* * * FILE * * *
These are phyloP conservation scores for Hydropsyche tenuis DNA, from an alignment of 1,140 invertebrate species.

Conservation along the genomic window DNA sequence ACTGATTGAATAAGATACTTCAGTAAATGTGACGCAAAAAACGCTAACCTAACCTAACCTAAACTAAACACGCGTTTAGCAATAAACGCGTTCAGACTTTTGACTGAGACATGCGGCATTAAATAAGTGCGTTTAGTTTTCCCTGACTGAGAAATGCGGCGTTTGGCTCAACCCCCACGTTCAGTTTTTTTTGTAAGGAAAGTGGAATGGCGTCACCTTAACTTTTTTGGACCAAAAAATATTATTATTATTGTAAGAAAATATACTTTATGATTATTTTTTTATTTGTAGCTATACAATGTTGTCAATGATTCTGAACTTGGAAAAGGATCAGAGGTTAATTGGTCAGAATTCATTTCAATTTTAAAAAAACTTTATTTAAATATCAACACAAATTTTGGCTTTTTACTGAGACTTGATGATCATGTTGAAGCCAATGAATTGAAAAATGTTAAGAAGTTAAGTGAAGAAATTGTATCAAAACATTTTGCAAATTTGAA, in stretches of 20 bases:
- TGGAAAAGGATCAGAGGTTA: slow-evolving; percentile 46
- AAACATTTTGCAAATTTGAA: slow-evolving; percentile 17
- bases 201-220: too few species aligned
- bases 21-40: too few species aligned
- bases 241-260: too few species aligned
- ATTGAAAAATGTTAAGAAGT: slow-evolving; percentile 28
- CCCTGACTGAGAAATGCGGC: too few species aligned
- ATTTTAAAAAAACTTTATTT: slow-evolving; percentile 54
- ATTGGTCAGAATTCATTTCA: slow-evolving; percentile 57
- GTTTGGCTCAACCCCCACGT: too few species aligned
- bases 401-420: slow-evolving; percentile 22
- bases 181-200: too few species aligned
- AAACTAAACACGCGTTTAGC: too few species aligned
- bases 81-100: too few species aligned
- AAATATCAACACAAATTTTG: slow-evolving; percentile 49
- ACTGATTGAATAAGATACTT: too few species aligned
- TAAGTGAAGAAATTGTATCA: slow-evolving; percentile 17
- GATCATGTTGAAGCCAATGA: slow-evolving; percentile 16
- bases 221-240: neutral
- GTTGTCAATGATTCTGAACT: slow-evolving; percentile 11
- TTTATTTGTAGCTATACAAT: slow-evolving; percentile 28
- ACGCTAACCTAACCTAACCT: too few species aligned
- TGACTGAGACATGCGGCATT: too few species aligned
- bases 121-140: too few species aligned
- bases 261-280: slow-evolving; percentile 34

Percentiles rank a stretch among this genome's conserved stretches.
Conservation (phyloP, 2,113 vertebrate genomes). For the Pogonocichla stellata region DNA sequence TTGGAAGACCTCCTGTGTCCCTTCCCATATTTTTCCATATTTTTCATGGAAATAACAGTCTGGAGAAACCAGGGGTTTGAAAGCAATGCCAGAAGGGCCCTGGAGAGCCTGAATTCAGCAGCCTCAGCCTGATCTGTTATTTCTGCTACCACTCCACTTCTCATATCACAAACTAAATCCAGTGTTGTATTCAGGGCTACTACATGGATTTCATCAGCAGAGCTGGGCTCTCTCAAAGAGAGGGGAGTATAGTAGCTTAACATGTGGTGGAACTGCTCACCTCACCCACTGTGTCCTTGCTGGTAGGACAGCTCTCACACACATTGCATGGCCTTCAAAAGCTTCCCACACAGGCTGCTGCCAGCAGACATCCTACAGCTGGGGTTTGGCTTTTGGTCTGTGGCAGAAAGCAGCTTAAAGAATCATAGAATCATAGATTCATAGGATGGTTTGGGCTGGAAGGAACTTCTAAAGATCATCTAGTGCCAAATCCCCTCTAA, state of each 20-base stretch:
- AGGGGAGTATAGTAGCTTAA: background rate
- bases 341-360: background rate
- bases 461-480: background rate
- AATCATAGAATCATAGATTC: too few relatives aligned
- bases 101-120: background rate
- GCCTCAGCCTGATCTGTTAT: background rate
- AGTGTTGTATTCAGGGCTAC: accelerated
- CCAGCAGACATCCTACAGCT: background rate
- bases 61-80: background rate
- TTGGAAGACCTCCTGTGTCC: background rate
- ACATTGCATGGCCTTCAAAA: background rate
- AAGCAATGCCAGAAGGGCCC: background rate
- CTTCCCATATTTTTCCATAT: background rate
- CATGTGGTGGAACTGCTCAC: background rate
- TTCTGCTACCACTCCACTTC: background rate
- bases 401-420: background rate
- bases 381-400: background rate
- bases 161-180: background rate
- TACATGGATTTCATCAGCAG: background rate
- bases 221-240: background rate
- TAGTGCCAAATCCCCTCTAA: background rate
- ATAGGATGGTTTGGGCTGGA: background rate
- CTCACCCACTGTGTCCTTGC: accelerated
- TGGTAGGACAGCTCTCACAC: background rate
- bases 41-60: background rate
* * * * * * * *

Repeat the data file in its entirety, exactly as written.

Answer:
These are phyloP conservation scores for Hydropsyche tenuis DNA, from an alignment of 1,140 invertebrate species.

Conservation along the genomic window DNA sequence ACTGATTGAATAAGATACTTCAGTAAATGTGACGCAAAAAACGCTAACCTAACCTAACCTAAACTAAACACGCGTTTAGCAATAAACGCGTTCAGACTTTTGACTGAGACATGCGGCATTAAATAAGTGCGTTTAGTTTTCCCTGACTGAGAAATGCGGCGTTTGGCTCAACCCCCACGTTCAGTTTTTTTTGTAAGGAAAGTGGAATGGCGTCACCTTAACTTTTTTGGACCAAAAAATATTATTATTATTGTAAGAAAATATACTTTATGATTATTTTTTTATTTGTAGCTATACAATGTTGTCAATGATTCTGAACTTGGAAAAGGATCAGAGGTTAATTGGTCAGAATTCATTTCAATTTTAAAAAAACTTTATTTAAATATCAACACAAATTTTGGCTTTTTACTGAGACTTGATGATCATGTTGAAGCCAATGAATTGAAAAATGTTAAGAAGTTAAGTGAAGAAATTGTATCAAAACATTTTGCAAATTTGAA, in stretches of 20 bases:
- TGGAAAAGGATCAGAGGTTA: slow-evolving; percentile 46
- AAACATTTTGCAAATTTGAA: slow-evolving; percentile 17
- bases 201-220: too few species aligned
- bases 21-40: too few species aligned
- bases 241-260: too few species aligned
- ATTGAAAAATGTTAAGAAGT: slow-evolving; percentile 28
- CCCTGACTGAGAAATGCGGC: too few species aligned
- ATTTTAAAAAAACTTTATTT: slow-evolving; percentile 54
- ATTGGTCAGAATTCATTTCA: slow-evolving; percentile 57
- GTTTGGCTCAACCCCCACGT: too few species aligned
- bases 401-420: slow-evolving; percentile 22
- bases 181-200: too few species aligned
- AAACTAAACACGCGTTTAGC: too few species aligned
- bases 81-100: too few species aligned
- AAATATCAACACAAATTTTG: slow-evolving; percentile 49
- ACTGATTGAATAAGATACTT: too few species aligned
- TAAGTGAAGAAATTGTATCA: slow-evolving; percentile 17
- GATCATGTTGAAGCCAATGA: slow-evolving; percentile 16
- bases 221-240: neutral
- GTTGTCAATGATTCTGAACT: slow-evolving; percentile 11
- TTTATTTGTAGCTATACAAT: slow-evolving; percentile 28
- ACGCTAACCTAACCTAACCT: too few species aligned
- TGACTGAGACATGCGGCATT: too few species aligned
- bases 121-140: too few species aligned
- bases 261-280: slow-evolving; percentile 34

Percentiles rank a stretch among this genome's conserved stretches.
Conservation (phyloP, 2,113 vertebrate genomes). For the Pogonocichla stellata region DNA sequence TTGGAAGACCTCCTGTGTCCCTTCCCATATTTTTCCATATTTTTCATGGAAATAACAGTCTGGAGAAACCAGGGGTTTGAAAGCAATGCCAGAAGGGCCCTGGAGAGCCTGAATTCAGCAGCCTCAGCCTGATCTGTTATTTCTGCTACCACTCCACTTCTCATATCACAAACTAAATCCAGTGTTGTATTCAGGGCTACTACATGGATTTCATCAGCAGAGCTGGGCTCTCTCAAAGAGAGGGGAGTATAGTAGCTTAACATGTGGTGGAACTGCTCACCTCACCCACTGTGTCCTTGCTGGTAGGACAGCTCTCACACACATTGCATGGCCTTCAAAAGCTTCCCACACAGGCTGCTGCCAGCAGACATCCTACAGCTGGGGTTTGGCTTTTGGTCTGTGGCAGAAAGCAGCTTAAAGAATCATAGAATCATAGATTCATAGGATGGTTTGGGCTGGAAGGAACTTCTAAAGATCATCTAGTGCCAAATCCCCTCTAA, state of each 20-base stretch:
- AGGGGAGTATAGTAGCTTAA: background rate
- bases 341-360: background rate
- bases 461-480: background rate
- AATCATAGAATCATAGATTC: too few relatives aligned
- bases 101-120: background rate
- GCCTCAGCCTGATCTGTTAT: background rate
- AGTGTTGTATTCAGGGCTAC: accelerated
- CCAGCAGACATCCTACAGCT: background rate
- bases 61-80: background rate
- TTGGAAGACCTCCTGTGTCC: background rate
- ACATTGCATGGCCTTCAAAA: background rate
- AAGCAATGCCAGAAGGGCCC: background rate
- CTTCCCATATTTTTCCATAT: background rate
- CATGTGGTGGAACTGCTCAC: background rate
- TTCTGCTACCACTCCACTTC: background rate
- bases 401-420: background rate
- bases 381-400: background rate
- bases 161-180: background rate
- TACATGGATTTCATCAGCAG: background rate
- bases 221-240: background rate
- TAGTGCCAAATCCCCTCTAA: background rate
- ATAGGATGGTTTGGGCTGGA: background rate
- CTCACCCACTGTGTCCTTGC: accelerated
- TGGTAGGACAGCTCTCACAC: background rate
- bases 41-60: background rate